First off, subscribers should expect Sirenia Digest #7 on Monday or Tuesday. Basically, everything's together, text-wise, and now I'm waiting on Vince. This month's issue includes the second half of "The Black Alphabet" (N-Z), as well as a reprint of "Giants in the Earth" (with art by Richard A. Kirk) and Sonya Taaffe's (sovay) "Constellations, Conjunctions" (illustrated by Vince). So, #7 will be both longer than usual and a bit of a departure for the digest. This will be the first time I've included another author's fiction, and I'm hoping it will serve to introduce more people to Sonya's writing and perhaps urge them to pick up Singing Innocence and Experience. And if you're not a subscriber, this is easily remedied.
Yesterday was in almost all ways an improvement over Thursday, thanks in part to a healthful tincture of Absolut Citron and Gran Gala, cranberry juice and fresh lime. I didn't write, but I worked, which is better than sitting on the front porch watching big black carpenter ants. I kept myself busy with the digest and e-mails that had accumulated. I took care of some eBay business. I started Jeff VanderMeer's City of Saints and Madmen (Bantam Books, 2002), which I'm enjoying immensely. After dinner, at twilight, Spooky and I had a very pleasant walk in Freedom Park. There were bats and swallows and lightning bugs. Who could ask for more? Then we watched something on the National Geographic Channel about bison (and wolves and coyotes and eagles and elk and ravens) in Yellowstone. Later still, we watched Star Trek: Generations, which was a bit better than I remembered, though Shatner was as stiff as ever. I did enjoy Malcolm McDowell, though, and Kirk's final words: "Oh my." Nice. I told Spooky I hope that my last utterance isn't "oh my," but this morning, it doesn't seem entirely inappropriate to the occasion. And that was yesterday, give or take one mundane thing or another.
My thanks to Dana Christina, who very kindly provided me with passes to the Atlanta Independent Film Festival. Unfortunately, Spooky and I haven't felt much like theatre crowds the last couple of days, but the gesture was kind and greatly appreciated, nonetheless.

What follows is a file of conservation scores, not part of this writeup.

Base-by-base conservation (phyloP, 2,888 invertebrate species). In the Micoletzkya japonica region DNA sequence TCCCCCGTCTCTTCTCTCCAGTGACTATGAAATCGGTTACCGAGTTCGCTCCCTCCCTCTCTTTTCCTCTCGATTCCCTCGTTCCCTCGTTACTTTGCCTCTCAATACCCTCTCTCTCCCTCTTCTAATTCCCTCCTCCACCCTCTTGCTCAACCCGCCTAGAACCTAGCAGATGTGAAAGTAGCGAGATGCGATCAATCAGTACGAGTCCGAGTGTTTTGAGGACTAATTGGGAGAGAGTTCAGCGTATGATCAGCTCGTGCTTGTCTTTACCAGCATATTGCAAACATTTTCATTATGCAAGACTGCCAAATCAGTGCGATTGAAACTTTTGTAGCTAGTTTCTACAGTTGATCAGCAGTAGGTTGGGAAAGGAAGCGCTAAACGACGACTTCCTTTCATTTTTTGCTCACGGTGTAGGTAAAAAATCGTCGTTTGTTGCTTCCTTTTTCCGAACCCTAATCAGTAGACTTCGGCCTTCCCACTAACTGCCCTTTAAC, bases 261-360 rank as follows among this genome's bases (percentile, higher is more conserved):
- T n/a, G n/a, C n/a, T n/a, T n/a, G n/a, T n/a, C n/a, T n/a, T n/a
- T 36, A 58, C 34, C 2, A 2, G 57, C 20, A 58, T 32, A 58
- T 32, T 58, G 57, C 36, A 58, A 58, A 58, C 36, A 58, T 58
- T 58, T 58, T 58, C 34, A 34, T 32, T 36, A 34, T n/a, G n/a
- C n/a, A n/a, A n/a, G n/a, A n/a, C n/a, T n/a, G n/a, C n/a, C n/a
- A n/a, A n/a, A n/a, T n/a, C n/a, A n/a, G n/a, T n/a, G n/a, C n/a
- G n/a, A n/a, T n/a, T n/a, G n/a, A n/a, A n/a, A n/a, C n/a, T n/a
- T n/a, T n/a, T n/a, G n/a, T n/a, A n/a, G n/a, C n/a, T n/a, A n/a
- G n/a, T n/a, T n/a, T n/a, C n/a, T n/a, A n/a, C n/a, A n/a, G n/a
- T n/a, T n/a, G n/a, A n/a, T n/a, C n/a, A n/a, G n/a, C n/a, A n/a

At some point yesterday, I found myself reading Amanda Palmer's blog, and this bit, in particular, struck a nerve:
i am a performer. it's my job to get up on that stage and entertain the crowd, even when i'm sick, even when i'm sick of it, even when i'm ready to keel over in exhaustion. there's something noble about plastering that grimace and/or smile on your face and heaving yourself up there, trying anyway. but for god's sake, i still need to be honest about it. i feel like that's the only saving grace. hello everyone, here are my mistakes. i don't want to be here tonight. we're touring too much and the show is starting to suffer, my voice is starting to sound like it's being ripped apart by the middle of every set. good evening everyone: no illusion for you.
And, while it's true that she's a musician and I'm a writer, I understand these lines completely. She's sums up perfectly how things have been for me the last two or three years: we're touring too much and the show is starting to suffer, my voice is starting to sound like it's being ripped apart by the middle of every set.
Thanks to everyone who's commented or e-mailed me about the discovery of a fairly complete specimen of Gansus yumenensis. A very wonderful find, indeed.
Argh. Noon already. I have the prolegomena for #7 to write today, and I need to do the illustrations for "Night," so I suppose it's time to give the platypus a swift kick. Please have a look at the eBay auctions. A couple of new things were added yesterday, including a two-for-one Low Red Moon ARC deal and a copy of the subpress hardback of Low Red Moon (with subpress ARC). Look. Bid. Buy it now. Write me (greygirlbeast(at)gmail(dot)com) if there's something you're looking for that isn't listed. Come on. I know you want to.
I might manage another entry later today, as there are a couple of conspicuous omissions in this one...